Oceanographers have mapped the seafloor and tracked endangered marine species for decades using autonomous underwater vehicles, or AUVs. But the ocean is a huge, constantly moving three-dimensional ecosystem, and obtaining precise, real-time observations of marine life and of oceanic conditions such as temperature, current and salinity is quite challenging and astronomically expensive.
“Because of this, it has not been possible to get large-scale bulk phenomena over large spatial and temporal domains. You can’t do it with a ship,” says Kanna Rajan, an engineer at the Monterey Bay Aquarium Research Institute who studies artificial intelligence capable of making decisions. That’s why he wants to do it with robots.
When Rajan met Joao Sousa, an engineer at the University of Porto in Portugal, an idea for how to study the oceans in real-time 3-D was born. Sousa had just given a lecture suggesting that to really study the oceans, you need a large network of robots working together seamlessly to gather data. Sousa had the infrastructure to connect autonomous machines together, but he needed a smart robot from which to build his fleet. And Rajan knew he could program a robot smart enough for the job. The two quickly agreed to collaborate.
Sousa already had a fleet of small, torpedo-shaped underwater robots that he used to explore shallow coastal areas off Portugal. Each was equipped with sensors that can measure conductivity, temperature and depth. Rajan installed software allowing the robots to make decisions autonomously. The software gives the vehicles “smarts,” he says. “Instead of saying, ‘Turn right and dive,’ you tell it, ‘I want you to do a survey of this area.’ ” It’s like a Roomba in the open ocean: You just turn it on, set it loose, and it dives, collects measurements, routes itself and returns before its battery runs out.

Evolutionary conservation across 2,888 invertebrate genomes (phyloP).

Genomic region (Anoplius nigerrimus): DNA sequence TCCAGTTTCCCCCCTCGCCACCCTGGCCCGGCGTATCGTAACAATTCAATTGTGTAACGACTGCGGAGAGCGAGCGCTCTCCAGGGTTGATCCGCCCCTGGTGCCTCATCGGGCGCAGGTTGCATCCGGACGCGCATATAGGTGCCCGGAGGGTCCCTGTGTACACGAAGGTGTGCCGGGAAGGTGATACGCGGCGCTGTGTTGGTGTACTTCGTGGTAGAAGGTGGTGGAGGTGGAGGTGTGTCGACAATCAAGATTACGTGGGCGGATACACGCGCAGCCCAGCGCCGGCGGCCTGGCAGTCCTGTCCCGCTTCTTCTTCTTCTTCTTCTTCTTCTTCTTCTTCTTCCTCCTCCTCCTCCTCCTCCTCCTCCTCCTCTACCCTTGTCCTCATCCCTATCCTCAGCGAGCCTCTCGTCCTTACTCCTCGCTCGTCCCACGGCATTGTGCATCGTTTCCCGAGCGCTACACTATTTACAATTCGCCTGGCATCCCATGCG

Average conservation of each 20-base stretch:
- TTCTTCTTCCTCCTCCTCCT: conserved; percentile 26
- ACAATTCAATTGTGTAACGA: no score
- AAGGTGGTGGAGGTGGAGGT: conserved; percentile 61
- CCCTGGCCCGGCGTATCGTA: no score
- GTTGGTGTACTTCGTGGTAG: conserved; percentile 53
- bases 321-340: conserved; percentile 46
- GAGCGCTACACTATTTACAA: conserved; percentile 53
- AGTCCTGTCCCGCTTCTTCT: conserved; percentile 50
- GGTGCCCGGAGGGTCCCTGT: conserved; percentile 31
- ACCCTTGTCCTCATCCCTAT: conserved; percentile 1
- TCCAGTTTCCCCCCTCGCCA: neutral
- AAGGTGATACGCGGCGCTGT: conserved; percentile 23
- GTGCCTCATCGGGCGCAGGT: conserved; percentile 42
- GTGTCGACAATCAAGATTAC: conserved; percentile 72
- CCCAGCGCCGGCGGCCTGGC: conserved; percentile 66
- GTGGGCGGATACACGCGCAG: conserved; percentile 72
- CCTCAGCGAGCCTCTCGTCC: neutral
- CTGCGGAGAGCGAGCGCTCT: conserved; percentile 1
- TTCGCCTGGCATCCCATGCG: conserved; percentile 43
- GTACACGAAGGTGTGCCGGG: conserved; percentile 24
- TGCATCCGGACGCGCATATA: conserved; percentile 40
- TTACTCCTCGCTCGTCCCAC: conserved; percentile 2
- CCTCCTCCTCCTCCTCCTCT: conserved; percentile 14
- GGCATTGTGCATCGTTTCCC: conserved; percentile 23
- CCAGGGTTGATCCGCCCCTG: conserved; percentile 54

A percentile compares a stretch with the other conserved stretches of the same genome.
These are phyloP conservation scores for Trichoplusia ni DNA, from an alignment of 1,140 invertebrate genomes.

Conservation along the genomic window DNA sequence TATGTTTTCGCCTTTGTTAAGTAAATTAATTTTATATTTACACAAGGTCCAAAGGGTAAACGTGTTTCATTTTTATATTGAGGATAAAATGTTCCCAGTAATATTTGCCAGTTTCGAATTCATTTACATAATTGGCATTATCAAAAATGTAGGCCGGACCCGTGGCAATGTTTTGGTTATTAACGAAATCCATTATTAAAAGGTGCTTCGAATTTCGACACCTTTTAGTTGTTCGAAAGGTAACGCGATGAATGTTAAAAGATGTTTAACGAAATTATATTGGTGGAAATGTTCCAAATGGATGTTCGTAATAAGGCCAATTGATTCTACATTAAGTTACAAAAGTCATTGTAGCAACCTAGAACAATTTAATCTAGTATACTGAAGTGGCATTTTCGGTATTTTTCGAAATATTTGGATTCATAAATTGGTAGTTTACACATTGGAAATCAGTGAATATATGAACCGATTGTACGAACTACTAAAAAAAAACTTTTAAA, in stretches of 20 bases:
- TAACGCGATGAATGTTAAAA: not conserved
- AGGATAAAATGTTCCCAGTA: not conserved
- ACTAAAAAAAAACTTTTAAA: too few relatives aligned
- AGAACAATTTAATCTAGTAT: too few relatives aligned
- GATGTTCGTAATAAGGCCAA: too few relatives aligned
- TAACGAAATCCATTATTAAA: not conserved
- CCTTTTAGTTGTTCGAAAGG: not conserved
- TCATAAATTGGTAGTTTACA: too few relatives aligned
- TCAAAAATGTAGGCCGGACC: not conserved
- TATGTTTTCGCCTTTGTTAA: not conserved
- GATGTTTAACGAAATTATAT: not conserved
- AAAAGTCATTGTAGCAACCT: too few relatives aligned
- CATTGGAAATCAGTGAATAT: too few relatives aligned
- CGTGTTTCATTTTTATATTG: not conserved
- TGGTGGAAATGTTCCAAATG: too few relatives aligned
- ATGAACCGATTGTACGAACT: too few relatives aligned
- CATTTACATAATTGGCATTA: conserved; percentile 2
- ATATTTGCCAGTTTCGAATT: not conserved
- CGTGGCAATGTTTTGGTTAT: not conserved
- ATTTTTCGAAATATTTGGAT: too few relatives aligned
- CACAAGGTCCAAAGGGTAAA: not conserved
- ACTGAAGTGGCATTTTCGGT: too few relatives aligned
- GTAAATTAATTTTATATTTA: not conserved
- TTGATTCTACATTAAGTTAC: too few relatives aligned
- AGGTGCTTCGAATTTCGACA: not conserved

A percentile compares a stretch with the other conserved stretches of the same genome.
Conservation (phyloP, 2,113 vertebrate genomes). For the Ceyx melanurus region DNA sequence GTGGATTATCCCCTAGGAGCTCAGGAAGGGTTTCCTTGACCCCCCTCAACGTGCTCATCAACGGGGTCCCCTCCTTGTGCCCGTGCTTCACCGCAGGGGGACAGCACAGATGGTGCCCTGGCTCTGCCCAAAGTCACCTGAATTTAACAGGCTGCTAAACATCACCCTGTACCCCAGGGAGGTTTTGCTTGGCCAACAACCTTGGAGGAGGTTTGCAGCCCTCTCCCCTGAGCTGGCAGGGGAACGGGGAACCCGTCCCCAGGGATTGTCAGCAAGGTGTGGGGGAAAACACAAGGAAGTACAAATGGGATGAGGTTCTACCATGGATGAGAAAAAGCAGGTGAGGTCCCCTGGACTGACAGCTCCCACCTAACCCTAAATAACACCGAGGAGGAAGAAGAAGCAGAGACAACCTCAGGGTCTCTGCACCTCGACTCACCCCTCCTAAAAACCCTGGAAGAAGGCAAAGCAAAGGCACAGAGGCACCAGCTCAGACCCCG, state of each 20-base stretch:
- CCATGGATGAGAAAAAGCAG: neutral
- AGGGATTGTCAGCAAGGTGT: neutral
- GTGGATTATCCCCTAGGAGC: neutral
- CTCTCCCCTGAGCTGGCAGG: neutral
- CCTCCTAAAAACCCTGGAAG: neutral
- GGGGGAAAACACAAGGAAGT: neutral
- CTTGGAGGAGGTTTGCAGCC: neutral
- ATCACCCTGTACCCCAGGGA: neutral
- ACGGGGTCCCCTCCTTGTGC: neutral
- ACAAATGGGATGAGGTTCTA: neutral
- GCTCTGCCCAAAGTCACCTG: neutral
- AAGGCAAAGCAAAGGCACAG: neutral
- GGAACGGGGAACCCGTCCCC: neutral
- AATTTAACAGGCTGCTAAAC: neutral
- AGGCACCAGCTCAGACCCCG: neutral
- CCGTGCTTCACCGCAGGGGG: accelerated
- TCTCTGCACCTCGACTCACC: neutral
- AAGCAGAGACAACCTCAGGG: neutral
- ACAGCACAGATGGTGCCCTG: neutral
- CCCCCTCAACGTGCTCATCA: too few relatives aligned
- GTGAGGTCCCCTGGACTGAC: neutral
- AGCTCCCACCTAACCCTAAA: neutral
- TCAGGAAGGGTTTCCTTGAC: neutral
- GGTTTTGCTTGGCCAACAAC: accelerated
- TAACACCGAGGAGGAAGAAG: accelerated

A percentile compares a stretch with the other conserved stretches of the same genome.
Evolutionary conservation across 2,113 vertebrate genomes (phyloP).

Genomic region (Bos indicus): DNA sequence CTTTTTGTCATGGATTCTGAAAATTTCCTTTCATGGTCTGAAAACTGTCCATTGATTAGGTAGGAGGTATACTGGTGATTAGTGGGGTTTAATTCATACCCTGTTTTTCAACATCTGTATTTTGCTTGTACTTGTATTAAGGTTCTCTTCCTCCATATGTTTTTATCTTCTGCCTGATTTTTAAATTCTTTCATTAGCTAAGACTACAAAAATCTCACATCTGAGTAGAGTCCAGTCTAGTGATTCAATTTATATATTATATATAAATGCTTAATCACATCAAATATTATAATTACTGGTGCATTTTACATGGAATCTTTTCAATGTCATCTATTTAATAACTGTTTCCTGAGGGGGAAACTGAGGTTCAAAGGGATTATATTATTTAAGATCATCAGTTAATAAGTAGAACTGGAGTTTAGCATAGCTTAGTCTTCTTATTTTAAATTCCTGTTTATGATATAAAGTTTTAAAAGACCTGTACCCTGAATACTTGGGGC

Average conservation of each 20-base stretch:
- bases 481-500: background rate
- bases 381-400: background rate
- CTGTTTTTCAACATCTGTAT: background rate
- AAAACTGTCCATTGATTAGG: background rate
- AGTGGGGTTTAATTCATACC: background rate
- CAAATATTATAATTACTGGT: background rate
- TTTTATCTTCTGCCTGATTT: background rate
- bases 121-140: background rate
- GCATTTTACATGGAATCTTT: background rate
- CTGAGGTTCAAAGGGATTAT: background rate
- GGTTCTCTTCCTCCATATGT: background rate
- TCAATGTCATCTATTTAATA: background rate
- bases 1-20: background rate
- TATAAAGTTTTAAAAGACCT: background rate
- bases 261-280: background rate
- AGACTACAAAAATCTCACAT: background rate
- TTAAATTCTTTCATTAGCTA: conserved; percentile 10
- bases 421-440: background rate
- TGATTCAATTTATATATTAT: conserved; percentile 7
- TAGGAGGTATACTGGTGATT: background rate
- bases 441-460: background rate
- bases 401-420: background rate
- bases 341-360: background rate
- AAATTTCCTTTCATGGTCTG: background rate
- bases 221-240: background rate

Last summer, the pair put their ideas to the test in a trial run off the southern coast of Portugal, to prove that this network of robots could follow a moving target. From the stern of a Portuguese Navy ship, the two scientists and their teams launched several AUVs into the water. Then they threw over a cylindrical drifter buoy (the target) that broadcasts its position to the AUVs and serves as a mobile hotspot, allowing the underwater vehicles to communicate with the aerial ones and the support vessel.
The third element was an eye in the sky: an off-the-shelf fixed-wing aircraft about 6 feet long with a GoPro camera mounted slightly behind its nose. After the aerial drone spotted the buoy, the underwater and surface vehicles converged on that area to measure the surrounding ocean environment: current direction, speed, strength, temperature and water density.
In May, the crew will take the three-dimensional experiment to the next level. Instead of a floating buoy, the flying drone and the underwater vehicles will track a fish called Mola mola, or ocean sunfish — a creature that can weigh up to 5,000 pounds and has a bad habit of getting caught in commercial tuna pens. Marine biologists working with Rajan and Sousa will fit 30 of these gentle giants with GPS tags, then send out the drone and underwater vehicles to pursue them for several days to learn more about their life cycle and feeding habits.
As the duo’s marine technology and software improve, they hope to make the underwater, surface and aerial vehicles truly autonomous, capable of both communicating with each other and making their own decisions, says Rajan. Then, it will for the first time be possible to investigate large-scale phenomena such as ocean fronts, eddies and blooms, as well as to study movements and environments of marine animals that dive to depths no human could withstand.
“The step after that is, we set out an ensemble of vehicles and tell them, ‘You go figure it out."
[This story originally appeared in print as "Eyes in the Sky — and the Sea"]